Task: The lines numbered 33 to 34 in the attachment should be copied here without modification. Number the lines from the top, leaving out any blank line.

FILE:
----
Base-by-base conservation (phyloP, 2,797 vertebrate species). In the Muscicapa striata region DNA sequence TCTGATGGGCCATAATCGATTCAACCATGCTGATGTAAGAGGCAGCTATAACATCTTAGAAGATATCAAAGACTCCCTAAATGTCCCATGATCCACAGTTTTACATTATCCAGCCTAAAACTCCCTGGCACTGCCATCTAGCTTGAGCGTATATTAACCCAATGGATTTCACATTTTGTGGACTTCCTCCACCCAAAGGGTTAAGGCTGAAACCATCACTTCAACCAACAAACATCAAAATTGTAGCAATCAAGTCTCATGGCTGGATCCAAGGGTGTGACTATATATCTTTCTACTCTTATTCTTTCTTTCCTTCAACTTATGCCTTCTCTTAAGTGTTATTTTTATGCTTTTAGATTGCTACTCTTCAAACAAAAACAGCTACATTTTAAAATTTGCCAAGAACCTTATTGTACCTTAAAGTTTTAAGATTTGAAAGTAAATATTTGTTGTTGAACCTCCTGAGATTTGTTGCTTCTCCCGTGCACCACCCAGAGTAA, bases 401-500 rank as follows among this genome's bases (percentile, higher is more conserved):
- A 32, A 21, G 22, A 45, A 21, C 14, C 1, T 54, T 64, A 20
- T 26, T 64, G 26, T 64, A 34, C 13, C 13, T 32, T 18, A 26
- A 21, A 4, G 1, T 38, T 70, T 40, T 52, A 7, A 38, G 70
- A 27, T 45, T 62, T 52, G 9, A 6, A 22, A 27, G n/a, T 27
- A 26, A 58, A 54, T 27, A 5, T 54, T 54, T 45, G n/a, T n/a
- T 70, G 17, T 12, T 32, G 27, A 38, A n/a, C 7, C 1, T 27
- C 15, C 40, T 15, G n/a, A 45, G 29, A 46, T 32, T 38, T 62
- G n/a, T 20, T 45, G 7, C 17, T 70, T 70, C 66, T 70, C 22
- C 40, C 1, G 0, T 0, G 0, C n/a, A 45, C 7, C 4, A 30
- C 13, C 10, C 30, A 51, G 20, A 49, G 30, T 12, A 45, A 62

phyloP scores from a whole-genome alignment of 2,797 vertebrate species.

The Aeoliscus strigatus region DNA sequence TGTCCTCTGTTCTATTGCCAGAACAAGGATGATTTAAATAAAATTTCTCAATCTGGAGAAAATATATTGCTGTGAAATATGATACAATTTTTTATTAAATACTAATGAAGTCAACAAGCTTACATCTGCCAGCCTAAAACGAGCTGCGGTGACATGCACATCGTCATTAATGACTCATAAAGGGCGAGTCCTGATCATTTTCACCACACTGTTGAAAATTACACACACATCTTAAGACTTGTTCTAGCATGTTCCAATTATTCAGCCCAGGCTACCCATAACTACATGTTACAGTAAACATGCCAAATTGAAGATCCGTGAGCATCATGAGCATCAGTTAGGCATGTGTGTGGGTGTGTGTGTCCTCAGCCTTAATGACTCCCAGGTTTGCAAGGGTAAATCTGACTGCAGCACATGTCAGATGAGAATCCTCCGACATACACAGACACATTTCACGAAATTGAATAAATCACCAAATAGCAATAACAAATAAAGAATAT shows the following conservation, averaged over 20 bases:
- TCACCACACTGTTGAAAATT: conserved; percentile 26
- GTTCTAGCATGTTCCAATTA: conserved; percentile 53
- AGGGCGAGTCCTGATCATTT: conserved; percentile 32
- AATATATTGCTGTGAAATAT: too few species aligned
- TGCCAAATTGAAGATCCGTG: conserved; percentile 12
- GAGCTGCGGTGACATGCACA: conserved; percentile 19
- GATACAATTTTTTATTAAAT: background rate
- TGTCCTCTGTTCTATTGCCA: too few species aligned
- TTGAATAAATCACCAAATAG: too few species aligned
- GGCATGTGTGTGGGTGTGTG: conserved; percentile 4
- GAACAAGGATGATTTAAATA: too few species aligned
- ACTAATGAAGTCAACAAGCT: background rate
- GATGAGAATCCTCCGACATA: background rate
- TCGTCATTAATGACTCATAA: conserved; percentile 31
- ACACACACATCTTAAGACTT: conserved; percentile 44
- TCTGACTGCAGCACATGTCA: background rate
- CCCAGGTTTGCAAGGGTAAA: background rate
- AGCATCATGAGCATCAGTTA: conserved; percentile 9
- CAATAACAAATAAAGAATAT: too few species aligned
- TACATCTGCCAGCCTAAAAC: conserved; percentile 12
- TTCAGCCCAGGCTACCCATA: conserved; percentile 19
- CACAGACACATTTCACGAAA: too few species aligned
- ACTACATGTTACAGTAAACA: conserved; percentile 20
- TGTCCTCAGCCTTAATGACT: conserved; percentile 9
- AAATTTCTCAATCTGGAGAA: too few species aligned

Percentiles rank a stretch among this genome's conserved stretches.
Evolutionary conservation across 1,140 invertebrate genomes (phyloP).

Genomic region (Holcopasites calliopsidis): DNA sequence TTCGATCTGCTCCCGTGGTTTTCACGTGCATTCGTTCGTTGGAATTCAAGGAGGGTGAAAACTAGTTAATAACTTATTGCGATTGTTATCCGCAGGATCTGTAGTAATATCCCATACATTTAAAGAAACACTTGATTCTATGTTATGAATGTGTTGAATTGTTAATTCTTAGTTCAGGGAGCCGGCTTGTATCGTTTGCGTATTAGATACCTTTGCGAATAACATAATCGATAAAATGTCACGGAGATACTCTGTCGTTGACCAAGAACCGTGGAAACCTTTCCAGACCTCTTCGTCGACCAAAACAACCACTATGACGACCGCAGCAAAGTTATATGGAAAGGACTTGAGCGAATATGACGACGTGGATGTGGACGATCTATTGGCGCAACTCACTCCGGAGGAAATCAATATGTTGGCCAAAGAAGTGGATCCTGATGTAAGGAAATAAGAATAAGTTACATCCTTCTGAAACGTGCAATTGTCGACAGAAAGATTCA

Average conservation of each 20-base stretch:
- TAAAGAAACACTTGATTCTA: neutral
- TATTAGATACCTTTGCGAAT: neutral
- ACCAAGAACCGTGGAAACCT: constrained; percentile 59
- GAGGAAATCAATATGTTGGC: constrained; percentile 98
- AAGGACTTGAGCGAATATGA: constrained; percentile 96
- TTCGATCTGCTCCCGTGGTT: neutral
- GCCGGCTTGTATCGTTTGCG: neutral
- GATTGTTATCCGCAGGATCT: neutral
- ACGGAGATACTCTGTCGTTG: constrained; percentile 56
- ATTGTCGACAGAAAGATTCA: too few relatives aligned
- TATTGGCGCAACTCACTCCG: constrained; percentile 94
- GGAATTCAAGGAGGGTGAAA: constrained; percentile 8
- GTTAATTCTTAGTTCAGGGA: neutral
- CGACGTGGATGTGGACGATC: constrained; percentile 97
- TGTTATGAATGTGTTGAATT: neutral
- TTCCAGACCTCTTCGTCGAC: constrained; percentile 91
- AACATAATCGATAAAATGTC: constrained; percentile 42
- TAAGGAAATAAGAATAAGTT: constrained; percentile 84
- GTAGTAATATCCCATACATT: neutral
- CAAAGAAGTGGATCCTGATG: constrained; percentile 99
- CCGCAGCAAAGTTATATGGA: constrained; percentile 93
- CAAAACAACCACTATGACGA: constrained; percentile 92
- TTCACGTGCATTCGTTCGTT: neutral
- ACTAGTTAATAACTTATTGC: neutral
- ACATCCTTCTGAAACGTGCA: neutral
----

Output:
- TACATCTGCCAGCCTAAAAC: conserved; percentile 12
- TTCAGCCCAGGCTACCCATA: conserved; percentile 19